[M]isogyny, the death penalty, calories in a food item, terrorism, drunk driving, how much a person weighs, racism, gun violence, Stand Your Ground laws, drones, homophobia, PTSD, slavery, victim-blaming, abuse, swearing, child abuse, self-injury, suicide, talk of drug use, descriptions of medical procedures, corpses, skulls, skeletons, needles, discussion of “isms,” neuroatypical shaming, slurs (including “stupid” or “dumb”), kidnapping, dental trauma, discussions of sex (even consensual), death or dying, spiders, insects, snakes, vomit, pregnancy, childbirth, blood, scarification, Nazi paraphernalia, slimy things, holes and “anything that might inspire intrusive thoughts in people with OCD”.

We can add to this catalogue (which applies only to texts) such disturbing real-life “triggers” as applause, and taking positions on the Middle East. Jewish students at Berkeley claimed that the use of an imaginary word rhyming with “intifada” made them feel “marginalized.” Meanwhile, Palestinian students at MIT claimed that celebrating Israel made them feel “unsafe.”

As a category becomes steadily more inclusive, it loses its usefulness in helping us to differentiate, which is the whole point of categories in the first place. And not only do we have an expanding array of triggers, but the alleged victims of, say, numbering calories in a food item or swearing may not have PTSD at all, but merely feel “uncomfortable.”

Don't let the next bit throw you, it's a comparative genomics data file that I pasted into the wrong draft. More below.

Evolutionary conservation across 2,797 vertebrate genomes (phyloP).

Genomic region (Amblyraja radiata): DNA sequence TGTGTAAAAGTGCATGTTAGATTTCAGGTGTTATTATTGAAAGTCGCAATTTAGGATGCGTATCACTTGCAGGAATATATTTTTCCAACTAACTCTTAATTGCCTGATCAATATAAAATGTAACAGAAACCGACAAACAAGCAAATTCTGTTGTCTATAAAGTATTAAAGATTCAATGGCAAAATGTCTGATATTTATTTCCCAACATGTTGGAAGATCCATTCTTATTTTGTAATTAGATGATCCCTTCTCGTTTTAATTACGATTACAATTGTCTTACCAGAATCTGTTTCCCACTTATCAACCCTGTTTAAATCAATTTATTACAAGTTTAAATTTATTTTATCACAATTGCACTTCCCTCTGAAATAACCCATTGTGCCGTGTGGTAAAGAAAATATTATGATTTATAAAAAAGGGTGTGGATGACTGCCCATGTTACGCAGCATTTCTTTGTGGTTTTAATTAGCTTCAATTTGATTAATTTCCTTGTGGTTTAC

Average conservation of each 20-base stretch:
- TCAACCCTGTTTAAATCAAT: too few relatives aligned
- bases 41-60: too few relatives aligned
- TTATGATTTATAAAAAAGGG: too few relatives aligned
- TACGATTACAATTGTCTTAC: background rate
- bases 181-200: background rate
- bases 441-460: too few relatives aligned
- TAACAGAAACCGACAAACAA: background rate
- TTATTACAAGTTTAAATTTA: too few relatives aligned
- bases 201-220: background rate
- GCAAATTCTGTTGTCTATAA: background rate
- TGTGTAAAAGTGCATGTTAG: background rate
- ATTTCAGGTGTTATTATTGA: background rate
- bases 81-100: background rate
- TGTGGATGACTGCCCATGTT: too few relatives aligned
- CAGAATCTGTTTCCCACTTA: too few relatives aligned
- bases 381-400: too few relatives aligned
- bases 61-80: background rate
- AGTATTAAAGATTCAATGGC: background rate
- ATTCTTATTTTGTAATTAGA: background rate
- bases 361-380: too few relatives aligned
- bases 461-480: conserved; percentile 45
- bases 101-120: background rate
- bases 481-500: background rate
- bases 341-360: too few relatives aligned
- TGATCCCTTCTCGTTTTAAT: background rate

“Life is Triggering,” said one commentator, Professor Jerry Coyne of the University of Chicago. An orthogonal response to this by Professor Aaron Hanlon of Georgetown University deserves consideration as well: while not opposed to well-placed warnings in very specific contexts, he opposes a university policy in this respect. Why? Because the vast academic precariat known as “contingent faculty,” now estimated to comprise 75% of all faculty in the US, are rendered even more vulnerable than they already are, constantly having to check to ensure that they haven’t inadvertently triggered someone or other by mentioning holes or spiders and thus jeopardized their permanent job prospects.

The effect is to chill, to dumb down, to self-censor, to reduce the unsafe excitement of the world of ideas to a pot of lukewarm tea.

Now, those who are deeply scarred emotionally by trauma—combat veterans and rape victims, for example—obviously deserve consideration. It is not unreasonable to make some accommodation for PTSD sufferers, as one does for other forms of disability, on university campuses and elsewhere. At my own university, students with disabilities have access to a centre where they can request just such accommodation. But the whole notion of “trigger warnings” has been so carelessly construed and so grievously misapplied that it needs to be…

Well, no triggering here. But it’s high time, I think, to step firmly back from the intellectual brink to which this latest wave of moral panic has driven us. We can’t make the world a safer and better place if we insist on running away from it—or enabling others to do so.

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This page contains a single entry by Dr. Dawg published on August 14, 2015 1:49 PM.